Texas Studio: Preetika Rajgariah

Preetika Rajgariah, soft bodies
free standing, stiffened sari sculptures.

Preetika Rajgariah will spend much of the remainder of 2018 travelling so I was lucky to catch her at her home studio in Houston that she shares with her partner, Lovie Olivia. The best part of visiting home studios is how artistically alive they feel. Olivia was home and painting in the kitchen the entire time Rajgariah and I chatted in the living room. Their space is filled with the works of both artists, and Rajgariah’s colorful and richly saturated fabric based sculptures floated over us from their spot hanging on the wall as we sat facing each other on the couch. Rajgariah frequently reached out to touch them and reference them during our conversation, which was much cooler than the normal white board that graces daytime office meetings.

Preetika Rajgariah, how about now?
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Rajgariah did a five week residency at Ox-Bow in Michigan ending in September, following which she had a show in Chicago. She is back in Houston for the month of October teaching a four week course on painting with fabric at Art league, and then will be gone again for a month visiting family in India.

Rajgariah was born in India and frequently makes the trip back, at least once a year. All of this away time is leading to some heavy Texas time when she gets back though. She has two solo shows to prepare for in Houston next year, in May at Lawndale Art Center and June at Art League, and another in October at Women and Their Work in Austin.

Rajgariah formerly classified herself as a painter, but recently finished her graduate degree at University of Illinois Urbana-Champaign (UIUC) where her approach to art radically changed. This was a purposeful redirection. After living in Houston for almost her entire life, and going through all of the ups and downs that span of life entails, she knew she needed to reimagine the way she did everything. When she got to UIUC Rajgariah found herself alone and in as different of a physical environment as could be. The landscape was different, the weather was foreign, and the student body (and the teachers)  lacked cultural diversity. She found herself educating everyone around her about her background, her diverse approach to art, and finally decided “her story is different and deserves to be told.”

Preetika Rajgariah, what we keep, what we leave
teal sari – burned out

She asked her mother to send her her old sari’s and began a mixed media approach to creating work, repurposing the fabric into sculptures, using the brightly colored Sindoor powder in performative videos, all the while examining current dominant societal structures, often dealing with race and gender. “The materials I use now – common in my upbringing and culture – are in direct correlation with the content of my work. With painting – that link seemed to be missing,” she explains this new direction. “The feeling of otherness feeds my work, both my otherness within the Indian community as the child of an immigrant family raised in America, and as an ‘other’ in America, namely one with dark skin.”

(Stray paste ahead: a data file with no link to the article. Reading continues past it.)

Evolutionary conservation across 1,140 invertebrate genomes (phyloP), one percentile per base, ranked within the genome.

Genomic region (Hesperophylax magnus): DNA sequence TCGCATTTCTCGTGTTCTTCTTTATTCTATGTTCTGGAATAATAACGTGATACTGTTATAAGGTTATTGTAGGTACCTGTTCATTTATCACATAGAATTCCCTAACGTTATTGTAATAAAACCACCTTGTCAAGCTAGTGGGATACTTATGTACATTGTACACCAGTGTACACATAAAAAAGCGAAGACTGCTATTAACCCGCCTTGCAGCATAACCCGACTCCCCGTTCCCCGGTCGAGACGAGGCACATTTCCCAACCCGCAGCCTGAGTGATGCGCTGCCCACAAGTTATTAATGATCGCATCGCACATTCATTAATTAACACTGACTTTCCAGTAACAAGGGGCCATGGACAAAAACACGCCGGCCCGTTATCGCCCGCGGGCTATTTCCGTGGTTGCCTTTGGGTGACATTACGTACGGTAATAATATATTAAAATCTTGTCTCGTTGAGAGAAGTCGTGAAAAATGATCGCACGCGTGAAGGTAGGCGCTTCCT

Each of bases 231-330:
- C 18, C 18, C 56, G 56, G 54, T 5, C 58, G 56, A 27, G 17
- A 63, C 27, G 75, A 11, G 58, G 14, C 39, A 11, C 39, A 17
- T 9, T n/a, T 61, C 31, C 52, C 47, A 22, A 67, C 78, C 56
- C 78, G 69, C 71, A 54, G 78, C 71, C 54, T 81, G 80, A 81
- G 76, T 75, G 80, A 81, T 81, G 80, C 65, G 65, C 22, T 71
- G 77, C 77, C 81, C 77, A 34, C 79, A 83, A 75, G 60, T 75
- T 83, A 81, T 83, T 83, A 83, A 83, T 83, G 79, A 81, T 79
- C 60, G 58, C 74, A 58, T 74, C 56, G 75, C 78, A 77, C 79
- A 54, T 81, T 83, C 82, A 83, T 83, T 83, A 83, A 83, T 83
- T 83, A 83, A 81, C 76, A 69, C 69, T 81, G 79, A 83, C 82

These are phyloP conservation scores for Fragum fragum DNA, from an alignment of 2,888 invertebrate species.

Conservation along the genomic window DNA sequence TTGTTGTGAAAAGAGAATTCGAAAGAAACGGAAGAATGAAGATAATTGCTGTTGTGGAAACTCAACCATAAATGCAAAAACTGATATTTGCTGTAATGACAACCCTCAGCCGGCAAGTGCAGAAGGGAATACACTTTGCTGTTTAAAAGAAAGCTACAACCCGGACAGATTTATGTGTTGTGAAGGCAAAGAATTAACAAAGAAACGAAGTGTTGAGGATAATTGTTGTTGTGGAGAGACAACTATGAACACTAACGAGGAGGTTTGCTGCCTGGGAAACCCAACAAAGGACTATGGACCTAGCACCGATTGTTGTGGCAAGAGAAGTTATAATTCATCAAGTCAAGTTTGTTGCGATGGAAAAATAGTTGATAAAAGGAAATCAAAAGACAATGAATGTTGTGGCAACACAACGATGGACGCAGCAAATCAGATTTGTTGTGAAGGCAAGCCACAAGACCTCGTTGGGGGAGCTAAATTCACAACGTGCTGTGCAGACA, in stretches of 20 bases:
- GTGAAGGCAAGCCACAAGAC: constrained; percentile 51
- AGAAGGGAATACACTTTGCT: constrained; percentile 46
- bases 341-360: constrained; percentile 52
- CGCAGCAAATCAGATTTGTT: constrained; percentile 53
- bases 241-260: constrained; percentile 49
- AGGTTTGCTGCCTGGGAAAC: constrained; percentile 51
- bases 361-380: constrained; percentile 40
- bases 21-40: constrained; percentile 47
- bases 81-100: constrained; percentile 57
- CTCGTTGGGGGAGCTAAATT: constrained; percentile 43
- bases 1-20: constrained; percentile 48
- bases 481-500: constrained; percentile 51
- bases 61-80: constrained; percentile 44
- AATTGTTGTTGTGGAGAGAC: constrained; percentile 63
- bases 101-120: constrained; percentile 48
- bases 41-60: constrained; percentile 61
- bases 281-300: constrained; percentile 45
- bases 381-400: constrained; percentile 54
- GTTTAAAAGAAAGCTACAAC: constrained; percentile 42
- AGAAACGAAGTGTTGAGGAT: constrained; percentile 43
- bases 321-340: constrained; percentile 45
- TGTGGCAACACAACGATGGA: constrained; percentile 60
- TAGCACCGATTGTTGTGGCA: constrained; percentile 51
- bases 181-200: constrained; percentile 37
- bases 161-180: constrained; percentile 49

Rajgariah finds adornment and decoration fascinating, both when traditionally used in Indian culture and as seen from an American perspective. She uses collage and sculpting techniques to both capitalize on and explore these themes, transforming the traditional and “precious” fabric of her mother’s sari’s into wall hangings and human-like sculptures that seem to breathe with their own life. She plays with addition and subtraction as well, using both bleaching and burning techniques, which reflect real life cultural practices in India.

Preetika Rajgariah, Indian American Indian
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Her work isn’t completely removed from her former practice, either. She doesn’t use paint anymore, but says she still feels like she makes paintings. She uses fabric swatches like brush strokes, a ton of color, and the composition of her pieces is rooted in her painting background. The same can also be said of the performative videos she makes using Sindoor powder, a saturated and colorful turmeric based powder commonly used in India to mark a married woman, just one of the social expectations and standards Rajgariah wants to examine with her work. Although Rajgariah has only produced performative videos using the powder, she is interested in creating a live event using Sindoor powder because “it invokes many senses: that of sight, smell, touch. I am interested with moving into performance so that the viewer can get a better sense (literally) of this material and have their own engagement with it. Perhaps then it could become an access point for them, keeping them from feeling removed from the experience.”

It would have been easy for Rajgariah to capitalize on the connections she made at school and make the move to Chicago. She has already had several gallery showings there and feels a part of the community. But Houston was calling her, in a very large part due to the huge South Asian community here. She is excited to do work with and for that community, beyond what already exists both in Houston and nationally. “There is simply not a lot of representation of contemporary South Asian art out there. When South Asian culture is featured, it’s usually traditional folk and craft techniques or a music/dance festival – which is all great – but really represents an educational approach. I’m interested in moving beyond that and showcasing a more thorough examination of parts of my culture.”